Danceable Rock

Sweet Caroline-Neil Diamond

“Sweet Caroline” is one of the most interesting “rock-ish” tune in our repertoire. It’s not a great song, but it is astonishingly memorable. It is so universally adored that I’ve never played “Sweet Caroline” when it wasn’t one of the biggest hits of the party. It also seems to be ageless, and genre-less. Everybody knows it, and everybody feels totally comfortable belting out the lyrics with our singers. That is a rather unique response to a very average song. A lot of people know some words to most tunes. But, with “Sweet Caroline” it is not uncommon to have the whole party singing with their arms around each other.

The most interesting element of the song, if you listen carefully, is the orchestration. The opening melodies are played by a French horn, followed by an oboe. When the famous “hands….” portions starts, it’s accompanied by shimmering strings, followed with a full horn section. All in all, it’s simply a remarkably famous song that people love to sing with, rather than dance to. But, as long as people are having fun, it’s all good. Here are the lyrics, which according to YouTube, was dedicated to President John Kennedy’s daughter, Caroline.

Where it began, I can’t begin to knowin’
But then I know it’s growing strong
Was in the spring, and spring became the summer
Who’d have believed you’d come along
Hands, touching hands
Reaching out, touching me, touching you

Sweet Caroline, good times never seemed so good
I’d be inclined, to believe they never would
But now I…
Look at the night and it don’t seem so lonely
We filled it up with only two
And when I hurt, hurtin’ runs off my shoulders
How can I hurt when I’m holding you
One, touching one. Reaching out, touching me, touching you
Sweet Caroline……….

Start Me Up-The Rolling Stone

“Start Me Up” by The Rolling Stones is one of those great songs that never fails to pack a dance floor at any party. Once again, it’s got all the perfect elements to pack a dance floor. Keith Richards’  iconic guitar introduction makes the song instantly recognizable. Mick Jagger’s lyrics are, as usual less than brilliant, but definitely “sing-alongable.” Aside from the title, the phrase “you make a grown man cry” are forever implanted in the rock lexicon. Here is an example of the lyrics, which seem more like random syllables to match the rhythm, than an attempt at pop poetry. But you go to The Rolling Stones for raw energy, of which this song is filled.

You can start me up
You can start me up I’ll never stop
I’ve been running hot
You got me just about to blow my top
You can start me up, you can start me up,
I’ll never stop, never stop, never stop, never stop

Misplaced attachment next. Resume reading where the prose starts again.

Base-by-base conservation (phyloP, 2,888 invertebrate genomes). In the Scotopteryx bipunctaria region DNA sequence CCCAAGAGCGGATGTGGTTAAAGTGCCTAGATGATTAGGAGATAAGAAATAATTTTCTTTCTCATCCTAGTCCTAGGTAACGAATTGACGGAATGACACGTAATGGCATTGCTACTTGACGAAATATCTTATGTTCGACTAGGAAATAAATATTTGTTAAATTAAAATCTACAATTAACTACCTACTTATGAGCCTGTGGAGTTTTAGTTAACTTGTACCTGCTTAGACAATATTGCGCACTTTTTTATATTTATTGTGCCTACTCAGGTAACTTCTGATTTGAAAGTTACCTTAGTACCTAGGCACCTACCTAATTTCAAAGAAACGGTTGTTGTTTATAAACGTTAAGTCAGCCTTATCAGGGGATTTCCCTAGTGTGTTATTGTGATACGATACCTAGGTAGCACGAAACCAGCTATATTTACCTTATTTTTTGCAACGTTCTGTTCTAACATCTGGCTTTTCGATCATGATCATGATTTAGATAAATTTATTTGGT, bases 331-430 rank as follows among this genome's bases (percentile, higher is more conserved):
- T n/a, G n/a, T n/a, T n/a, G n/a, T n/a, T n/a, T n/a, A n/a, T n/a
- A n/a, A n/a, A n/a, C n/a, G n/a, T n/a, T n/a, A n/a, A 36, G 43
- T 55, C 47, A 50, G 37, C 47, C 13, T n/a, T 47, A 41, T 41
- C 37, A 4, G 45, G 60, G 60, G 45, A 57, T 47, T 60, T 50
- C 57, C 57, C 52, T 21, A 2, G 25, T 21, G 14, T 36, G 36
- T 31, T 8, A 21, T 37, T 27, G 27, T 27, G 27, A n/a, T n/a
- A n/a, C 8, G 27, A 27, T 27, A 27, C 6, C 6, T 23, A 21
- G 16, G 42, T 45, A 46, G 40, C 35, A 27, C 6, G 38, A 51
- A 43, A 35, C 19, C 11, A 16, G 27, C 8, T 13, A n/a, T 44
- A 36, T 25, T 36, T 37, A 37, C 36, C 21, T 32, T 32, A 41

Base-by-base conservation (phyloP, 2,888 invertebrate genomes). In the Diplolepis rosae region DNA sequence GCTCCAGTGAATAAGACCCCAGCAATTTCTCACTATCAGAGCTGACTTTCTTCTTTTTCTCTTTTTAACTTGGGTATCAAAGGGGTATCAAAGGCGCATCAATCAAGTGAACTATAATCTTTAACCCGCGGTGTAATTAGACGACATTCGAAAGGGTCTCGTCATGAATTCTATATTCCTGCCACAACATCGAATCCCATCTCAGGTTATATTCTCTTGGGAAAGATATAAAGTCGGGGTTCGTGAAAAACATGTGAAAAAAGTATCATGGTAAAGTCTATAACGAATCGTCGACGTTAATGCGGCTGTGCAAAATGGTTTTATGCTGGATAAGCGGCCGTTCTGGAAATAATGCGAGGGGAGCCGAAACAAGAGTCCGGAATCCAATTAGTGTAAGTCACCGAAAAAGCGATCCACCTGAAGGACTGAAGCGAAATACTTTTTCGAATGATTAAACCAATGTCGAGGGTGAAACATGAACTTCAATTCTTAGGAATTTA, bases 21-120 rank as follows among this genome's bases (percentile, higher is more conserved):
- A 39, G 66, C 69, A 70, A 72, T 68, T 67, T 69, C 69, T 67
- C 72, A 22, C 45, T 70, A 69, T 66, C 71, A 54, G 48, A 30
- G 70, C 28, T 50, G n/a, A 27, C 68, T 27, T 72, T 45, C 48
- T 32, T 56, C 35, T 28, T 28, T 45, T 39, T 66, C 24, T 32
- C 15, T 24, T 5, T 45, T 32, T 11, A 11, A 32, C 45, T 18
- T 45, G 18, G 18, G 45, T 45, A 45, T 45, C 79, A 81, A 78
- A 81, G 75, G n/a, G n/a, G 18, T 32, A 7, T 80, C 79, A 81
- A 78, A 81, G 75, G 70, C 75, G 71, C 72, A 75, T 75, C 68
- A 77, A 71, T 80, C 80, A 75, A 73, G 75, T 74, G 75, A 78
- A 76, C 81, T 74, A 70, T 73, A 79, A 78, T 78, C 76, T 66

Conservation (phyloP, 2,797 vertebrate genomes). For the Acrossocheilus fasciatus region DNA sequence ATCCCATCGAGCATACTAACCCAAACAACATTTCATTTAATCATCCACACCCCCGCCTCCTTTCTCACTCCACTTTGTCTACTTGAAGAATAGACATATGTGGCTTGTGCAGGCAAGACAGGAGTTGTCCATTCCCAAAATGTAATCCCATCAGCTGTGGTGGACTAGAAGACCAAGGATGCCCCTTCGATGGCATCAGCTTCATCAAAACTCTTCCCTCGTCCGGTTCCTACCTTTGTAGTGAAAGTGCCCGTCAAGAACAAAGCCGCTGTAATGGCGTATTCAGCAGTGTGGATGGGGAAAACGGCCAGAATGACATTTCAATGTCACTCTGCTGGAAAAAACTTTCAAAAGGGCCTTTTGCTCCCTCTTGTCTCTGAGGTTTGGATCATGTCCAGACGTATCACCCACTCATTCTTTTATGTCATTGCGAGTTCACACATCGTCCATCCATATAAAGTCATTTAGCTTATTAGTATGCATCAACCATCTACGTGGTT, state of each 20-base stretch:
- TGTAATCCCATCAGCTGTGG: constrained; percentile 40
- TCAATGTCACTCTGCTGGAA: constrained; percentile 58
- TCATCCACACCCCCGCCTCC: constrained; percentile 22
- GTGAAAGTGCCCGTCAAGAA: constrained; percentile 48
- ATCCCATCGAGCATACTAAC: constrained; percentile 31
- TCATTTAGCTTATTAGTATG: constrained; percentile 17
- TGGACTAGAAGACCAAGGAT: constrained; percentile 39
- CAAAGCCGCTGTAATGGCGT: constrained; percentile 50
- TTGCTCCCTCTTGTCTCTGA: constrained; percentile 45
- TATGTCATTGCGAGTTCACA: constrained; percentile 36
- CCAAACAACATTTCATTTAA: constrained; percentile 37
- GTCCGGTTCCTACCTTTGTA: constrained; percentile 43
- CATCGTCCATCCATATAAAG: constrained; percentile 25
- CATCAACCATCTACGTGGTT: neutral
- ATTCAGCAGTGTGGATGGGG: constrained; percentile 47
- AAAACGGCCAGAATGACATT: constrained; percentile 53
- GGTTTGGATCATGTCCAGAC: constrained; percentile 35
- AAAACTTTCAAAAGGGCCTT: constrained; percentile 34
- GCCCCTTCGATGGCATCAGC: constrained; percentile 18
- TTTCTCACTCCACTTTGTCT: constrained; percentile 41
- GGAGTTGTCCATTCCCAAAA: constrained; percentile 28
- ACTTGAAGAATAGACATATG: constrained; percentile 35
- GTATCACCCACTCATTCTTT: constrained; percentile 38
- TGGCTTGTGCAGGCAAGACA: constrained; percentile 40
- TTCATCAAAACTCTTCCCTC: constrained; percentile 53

You make a grown man cry
You make a grown man cry
You make a grown man cry
Spread out the oil, the gasoline
I walk smooth ride in a mean, mean machine
Rolling Stones
Let me know your thoughts; leave me a message.
Doug

Living On A Prayer-Bon Jovi

Rock band Bon Jovi’s 1986 song “Living On A Prayer” remains as popular today as it did when it was first released in 1986. The lyrics tell about a financially strapped blue-collar couple named Tommy and Gina trying to make enough money to survive. Hence the title…”Living On A Prayer.” The instantly recognizable bass line is dynamic enough to pack a dance floor before the first note is sung. Lead singer Jon Bon Jovi’s crystal clear tenor voice carries the melody over screaming rock synthesizers and guitars.

What distinguishes “Living On A Prayer” from so many other rock anthems is the key change near the very end of the song. The strength of that dynamic musical change takes the song to another, even stronger level of excitement just as you think the song is peaking. The fact that he can even still sing the song in the original key after thirty years later is astonishing on its own. The video, shot live at Madison Square Garden as part of a benefit for the victims of “Hurricane Katrina,” shows Jon Bon Jovi starting the song out a capella, and is quickly joined by the entire crowd before the band kicks in to start the song in its original form.

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The full album, “Slippery When Wet,” written by bandmates Jon Bon Jovi and guitarist Richie Sambora also contains the band’s two other most famous songs…”You Give Love A Bad Name” and “Wanted Dead Or Alive.” “Living On A Prayer” is still one of the most popular songs we play at parties, and invariably gets the guests involved, singing along, just like the slightly larger crowd at Madison Square Garden. Definitely a guaranteed crowd-pleaser.
Let me know what you think.
-Doug

Walk This Way-Aerosmith/Run DMC

I couldn’t write a better description of the Aerosmith-Run DMC collaboration than this one that originally appeared in TIME Magazine. The only thing not mentioned in this insightful review below is that the original Aerosmith version reached #9 on the Billboard Charts in 1975. Then the reworked collaboration reached #4 eleven years later, which is pretty impressive. Here’s TIME Magazine’s account of the song’s history.

“It’s difficult to think of a more obvious metaphor for the divide between rock and hip-hop than the one in this video: literally a brick wall (one, by the way, that doesn’t appear to be very stable). In 1986, Run-DMC was an Adidas-rocking rap group on its way up, Aerosmith a quickly fading rock band that had achieved its peak in the mid-to-late ’70s (and whose members looked it — honestly, they still do). Originally recorded for 1975’s Toys in the Attic album, the song “Walk This Way” had a fantastic, jagged guitar lick. A little more than a decade later, Run-DMC blindly sampled it, discovered where it came from and got in touch with Aerosmith. A genre-smashing video was born. The concept is straightforward: The two bands practice in adjacent studios. Their music is different, but their servitude to the power of the beat is the same. Aerosmith’s Steven Tyler busts through that wall, and a new partnership is formed. What’s it matter the type of music as long as it thrills the ears and compels the hips? Yes, it’s literal, but everyone who watched this video got the message loud and clear.”

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Either version of this seminal rock tune works amazingly well on the dance floor.